Visiting Trabzon means following in the footsteps of Marco Polo: this port on the coast of the Black Sea was chosen as the capital of the Empire of Trebizond in mediaeval times because of its strategic position as a trading post. Apart from its economic importance, the city was a place of pilgrimage for a very long time for Orthodox pilgrims on their way to Sumela.
If you follow the different periods of history, Trabzon is perhaps one of the best records of the upheavals that have marked Istanbul. It was a stage on the Silk Road and a major port. This halt for the caravans and merchants profited for a very long time from a flourishing economy. The decisions taken in the capital were rapidly transposed to this coastal city. The only exception? Its capture by the Ottoman Turks, nearly ten years after the fall of Constantinople.
An amusing fact: there is a second Hagia Sophia (Saint Sophia) Museum in Trabzon: a picturesque church was converted to a mosque and, later, a museum, just like its counterpart in istanbul.
Trabzon also has the only football team supported by the whole country, Trabzonspor - a source of pride for the locals.
However, relations and similarities ceased when the city was hit by economic crises: the Iran-Iraq War, both countries being trading partners, put an end to the trade route, Trabzon received very little support from Ankara and the Russian financial crash of 1998 finally destroyed what was left of the port's business. This ultra-nationalist city has gradually recovered over the last ten years, but the consequences of the years of depression are clearly visible in the city centre.
The religious history of Trabzon is somewhat less than glorious apart from the Sumela Monastery: built by two Athenian priests, Barnabas and Sophronius who are said to have found an icon of the Virgin Mary in a cave in the cliffs. It was later preserved by the Byzantine Empire and then placed under protection by decree of the Islamic Ottoman Empire. Protectorates of Christian monuments by the Ottoman sultans were rare. It just managed to survive the eradication of the Greek and Armenian Christians from the region in 1915. The monastery fell into ruins many times during the course of history but strangely, it was its abandonment at the end of the First World War which had the biggest effect on its conservation.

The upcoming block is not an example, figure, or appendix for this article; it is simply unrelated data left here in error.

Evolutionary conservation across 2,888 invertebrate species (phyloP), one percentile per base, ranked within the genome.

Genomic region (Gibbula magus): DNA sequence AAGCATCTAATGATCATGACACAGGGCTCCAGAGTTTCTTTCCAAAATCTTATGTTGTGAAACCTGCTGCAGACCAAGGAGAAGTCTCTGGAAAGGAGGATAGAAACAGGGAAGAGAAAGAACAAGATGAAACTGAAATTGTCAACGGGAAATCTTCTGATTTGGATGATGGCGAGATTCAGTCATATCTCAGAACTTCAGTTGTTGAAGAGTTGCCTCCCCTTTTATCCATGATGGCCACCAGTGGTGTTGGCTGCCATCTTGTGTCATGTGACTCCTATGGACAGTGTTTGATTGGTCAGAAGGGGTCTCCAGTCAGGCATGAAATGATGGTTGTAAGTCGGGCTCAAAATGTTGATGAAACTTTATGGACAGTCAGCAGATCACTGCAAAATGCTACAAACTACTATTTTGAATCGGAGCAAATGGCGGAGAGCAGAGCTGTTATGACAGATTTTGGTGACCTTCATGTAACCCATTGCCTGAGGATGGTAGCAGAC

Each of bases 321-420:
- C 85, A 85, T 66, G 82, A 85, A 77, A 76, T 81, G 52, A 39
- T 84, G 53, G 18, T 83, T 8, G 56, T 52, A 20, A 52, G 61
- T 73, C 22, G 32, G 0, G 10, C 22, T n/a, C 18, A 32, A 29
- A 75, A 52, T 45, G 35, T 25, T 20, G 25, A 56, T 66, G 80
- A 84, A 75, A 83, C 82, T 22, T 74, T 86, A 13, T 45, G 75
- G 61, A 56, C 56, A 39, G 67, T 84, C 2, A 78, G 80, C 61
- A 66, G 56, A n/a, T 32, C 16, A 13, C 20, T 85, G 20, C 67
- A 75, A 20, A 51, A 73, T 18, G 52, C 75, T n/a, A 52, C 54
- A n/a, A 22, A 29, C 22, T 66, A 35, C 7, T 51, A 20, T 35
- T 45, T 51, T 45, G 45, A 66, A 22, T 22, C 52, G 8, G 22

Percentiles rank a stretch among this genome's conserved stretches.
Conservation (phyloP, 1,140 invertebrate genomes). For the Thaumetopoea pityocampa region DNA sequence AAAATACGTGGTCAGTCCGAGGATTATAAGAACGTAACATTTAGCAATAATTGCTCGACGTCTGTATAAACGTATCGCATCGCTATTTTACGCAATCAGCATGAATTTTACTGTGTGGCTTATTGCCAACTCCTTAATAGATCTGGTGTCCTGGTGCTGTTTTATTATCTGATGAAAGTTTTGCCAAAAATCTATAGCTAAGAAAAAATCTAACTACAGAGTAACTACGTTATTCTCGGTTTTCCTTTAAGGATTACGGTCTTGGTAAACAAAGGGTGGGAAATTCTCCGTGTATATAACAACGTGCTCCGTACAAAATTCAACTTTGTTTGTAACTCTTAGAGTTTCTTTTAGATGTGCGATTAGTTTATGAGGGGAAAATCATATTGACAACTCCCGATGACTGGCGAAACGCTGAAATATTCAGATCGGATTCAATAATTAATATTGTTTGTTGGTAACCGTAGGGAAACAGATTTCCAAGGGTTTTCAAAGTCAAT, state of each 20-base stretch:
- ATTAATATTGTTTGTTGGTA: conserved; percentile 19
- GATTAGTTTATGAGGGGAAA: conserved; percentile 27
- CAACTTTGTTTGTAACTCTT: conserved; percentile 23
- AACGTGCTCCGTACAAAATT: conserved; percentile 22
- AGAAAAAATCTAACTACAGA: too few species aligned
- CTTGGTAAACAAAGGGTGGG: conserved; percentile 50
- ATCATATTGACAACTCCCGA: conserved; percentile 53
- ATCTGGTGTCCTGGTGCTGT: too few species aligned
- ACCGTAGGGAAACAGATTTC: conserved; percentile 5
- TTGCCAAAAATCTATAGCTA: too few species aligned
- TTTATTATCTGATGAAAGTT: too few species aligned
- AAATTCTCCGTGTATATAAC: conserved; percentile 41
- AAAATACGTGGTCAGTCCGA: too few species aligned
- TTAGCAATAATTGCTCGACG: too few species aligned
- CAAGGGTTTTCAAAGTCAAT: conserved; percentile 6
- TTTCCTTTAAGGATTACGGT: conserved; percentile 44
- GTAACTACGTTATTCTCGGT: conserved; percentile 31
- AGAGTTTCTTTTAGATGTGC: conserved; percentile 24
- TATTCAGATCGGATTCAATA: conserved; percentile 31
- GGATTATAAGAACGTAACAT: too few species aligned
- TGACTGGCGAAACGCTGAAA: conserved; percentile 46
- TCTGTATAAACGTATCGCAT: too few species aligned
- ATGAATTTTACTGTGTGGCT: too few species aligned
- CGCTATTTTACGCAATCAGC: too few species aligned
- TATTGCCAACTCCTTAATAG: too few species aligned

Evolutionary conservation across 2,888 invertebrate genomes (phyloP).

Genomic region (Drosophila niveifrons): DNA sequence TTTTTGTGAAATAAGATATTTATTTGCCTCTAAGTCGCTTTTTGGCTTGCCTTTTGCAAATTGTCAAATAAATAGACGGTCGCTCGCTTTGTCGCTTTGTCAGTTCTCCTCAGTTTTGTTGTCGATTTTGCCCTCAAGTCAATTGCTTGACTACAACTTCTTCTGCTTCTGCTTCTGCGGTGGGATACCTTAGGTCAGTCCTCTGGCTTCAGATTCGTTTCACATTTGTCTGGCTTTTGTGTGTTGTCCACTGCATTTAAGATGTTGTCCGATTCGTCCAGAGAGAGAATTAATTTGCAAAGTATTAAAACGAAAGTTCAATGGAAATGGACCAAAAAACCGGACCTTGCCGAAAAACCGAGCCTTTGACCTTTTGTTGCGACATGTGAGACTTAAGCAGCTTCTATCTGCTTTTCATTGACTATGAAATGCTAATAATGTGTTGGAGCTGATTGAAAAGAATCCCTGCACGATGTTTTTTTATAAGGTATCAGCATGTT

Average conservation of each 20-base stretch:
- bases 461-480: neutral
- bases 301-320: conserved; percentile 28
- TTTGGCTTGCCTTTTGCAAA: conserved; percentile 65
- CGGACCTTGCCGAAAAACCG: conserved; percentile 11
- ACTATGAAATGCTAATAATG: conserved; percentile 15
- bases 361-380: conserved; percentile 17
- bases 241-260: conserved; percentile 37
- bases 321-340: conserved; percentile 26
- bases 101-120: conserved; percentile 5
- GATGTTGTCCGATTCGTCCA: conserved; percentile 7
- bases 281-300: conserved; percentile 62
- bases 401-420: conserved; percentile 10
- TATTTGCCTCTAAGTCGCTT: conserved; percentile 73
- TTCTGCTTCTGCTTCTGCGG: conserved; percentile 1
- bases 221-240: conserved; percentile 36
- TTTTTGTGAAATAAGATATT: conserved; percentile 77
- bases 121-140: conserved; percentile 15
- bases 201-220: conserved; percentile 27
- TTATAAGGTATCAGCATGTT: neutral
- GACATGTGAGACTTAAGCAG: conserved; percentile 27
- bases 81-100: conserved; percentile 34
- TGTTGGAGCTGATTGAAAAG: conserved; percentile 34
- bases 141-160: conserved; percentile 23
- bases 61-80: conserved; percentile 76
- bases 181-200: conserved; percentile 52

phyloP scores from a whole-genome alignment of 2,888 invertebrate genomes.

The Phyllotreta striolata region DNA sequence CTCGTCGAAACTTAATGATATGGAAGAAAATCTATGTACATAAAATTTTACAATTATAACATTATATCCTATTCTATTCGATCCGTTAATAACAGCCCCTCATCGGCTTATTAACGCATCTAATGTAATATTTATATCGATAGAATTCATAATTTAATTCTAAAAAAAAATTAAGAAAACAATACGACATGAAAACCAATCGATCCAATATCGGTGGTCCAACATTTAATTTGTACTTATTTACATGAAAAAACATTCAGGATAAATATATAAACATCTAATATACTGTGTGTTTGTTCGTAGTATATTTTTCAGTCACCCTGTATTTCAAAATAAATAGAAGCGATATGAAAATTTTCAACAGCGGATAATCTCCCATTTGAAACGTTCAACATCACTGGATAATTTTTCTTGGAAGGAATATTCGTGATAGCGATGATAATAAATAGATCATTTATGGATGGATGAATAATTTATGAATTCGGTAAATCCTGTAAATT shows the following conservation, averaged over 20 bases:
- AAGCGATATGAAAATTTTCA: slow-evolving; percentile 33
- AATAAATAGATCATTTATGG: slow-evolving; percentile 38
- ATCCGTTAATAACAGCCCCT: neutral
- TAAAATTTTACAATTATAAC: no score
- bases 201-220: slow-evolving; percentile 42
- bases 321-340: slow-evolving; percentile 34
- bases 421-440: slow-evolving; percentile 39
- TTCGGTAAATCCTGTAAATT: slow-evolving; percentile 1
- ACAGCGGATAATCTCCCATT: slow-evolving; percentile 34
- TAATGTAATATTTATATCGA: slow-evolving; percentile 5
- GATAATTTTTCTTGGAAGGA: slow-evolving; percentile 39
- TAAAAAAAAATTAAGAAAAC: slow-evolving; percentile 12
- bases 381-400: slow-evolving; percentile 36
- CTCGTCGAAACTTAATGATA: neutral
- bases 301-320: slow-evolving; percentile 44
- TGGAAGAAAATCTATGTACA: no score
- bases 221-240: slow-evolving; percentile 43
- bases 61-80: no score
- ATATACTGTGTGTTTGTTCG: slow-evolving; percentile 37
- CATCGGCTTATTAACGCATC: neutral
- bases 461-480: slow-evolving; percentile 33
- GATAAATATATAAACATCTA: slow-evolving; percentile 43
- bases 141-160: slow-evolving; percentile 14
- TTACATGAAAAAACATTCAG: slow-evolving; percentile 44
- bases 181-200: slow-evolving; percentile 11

Today it is a museum and you can drive there or walk there from the entrance to the Altindere National Park, near Maçka. Several flights of steps, making it inaccessible to anyone with a mobility problem, lead to the courtyard of the monastery which stands over the region.
It's best seen in the morning light, which is also when there are fewer coachloads of tourists... Once you're within the walls, it's easy to see the many influences of different civilisations on its architecture. Greek orthodox frescoes sit side by side with fountains of Ottoman inspiration. The many relics given to the monastery over the centuries were often pillaged, but some are exhibited in Ankara. The effects of vandalism can also be seen on the frescoes, which have often been desecrated by travellers with carved inscriptions in many languages, making Sumela a religious place that has been altered by nearly every culture in the world.
Please note: if you're there for the 15 August, you can't access Sumela without the permission of the Orthodox Patriarch. A service has been held every year since 2010 during which pilgrims from all over the world come together, as they did in the golden age of the monastery.